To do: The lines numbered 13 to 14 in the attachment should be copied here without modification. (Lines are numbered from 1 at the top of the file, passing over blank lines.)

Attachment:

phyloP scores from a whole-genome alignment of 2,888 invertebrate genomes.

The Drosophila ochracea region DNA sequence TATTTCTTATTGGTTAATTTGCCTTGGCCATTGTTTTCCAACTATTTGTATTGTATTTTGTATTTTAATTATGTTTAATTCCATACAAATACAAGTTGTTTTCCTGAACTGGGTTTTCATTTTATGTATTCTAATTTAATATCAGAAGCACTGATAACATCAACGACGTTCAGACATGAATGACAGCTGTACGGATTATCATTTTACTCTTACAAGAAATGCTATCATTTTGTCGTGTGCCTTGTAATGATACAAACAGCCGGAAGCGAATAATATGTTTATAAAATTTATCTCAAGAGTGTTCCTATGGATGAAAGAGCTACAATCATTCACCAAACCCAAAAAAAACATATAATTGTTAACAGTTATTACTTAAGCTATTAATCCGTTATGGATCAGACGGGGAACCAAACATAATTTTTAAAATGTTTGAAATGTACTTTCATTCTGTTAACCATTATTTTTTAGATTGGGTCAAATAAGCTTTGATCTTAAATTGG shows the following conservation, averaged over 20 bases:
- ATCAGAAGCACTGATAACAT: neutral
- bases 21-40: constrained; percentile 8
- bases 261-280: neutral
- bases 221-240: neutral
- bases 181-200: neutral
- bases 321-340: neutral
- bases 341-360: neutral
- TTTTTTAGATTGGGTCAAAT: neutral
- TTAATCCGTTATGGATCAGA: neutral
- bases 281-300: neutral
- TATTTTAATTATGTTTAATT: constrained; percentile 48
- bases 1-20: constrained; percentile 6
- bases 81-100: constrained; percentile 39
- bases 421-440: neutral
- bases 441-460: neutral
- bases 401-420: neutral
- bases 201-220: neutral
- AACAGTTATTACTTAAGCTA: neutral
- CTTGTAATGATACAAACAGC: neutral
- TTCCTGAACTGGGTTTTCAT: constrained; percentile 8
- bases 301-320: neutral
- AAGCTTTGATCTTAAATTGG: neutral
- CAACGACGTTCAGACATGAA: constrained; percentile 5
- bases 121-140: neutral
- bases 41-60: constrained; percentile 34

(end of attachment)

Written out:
- TATTTTAATTATGTTTAATT: constrained; percentile 48
- bases 1-20: constrained; percentile 6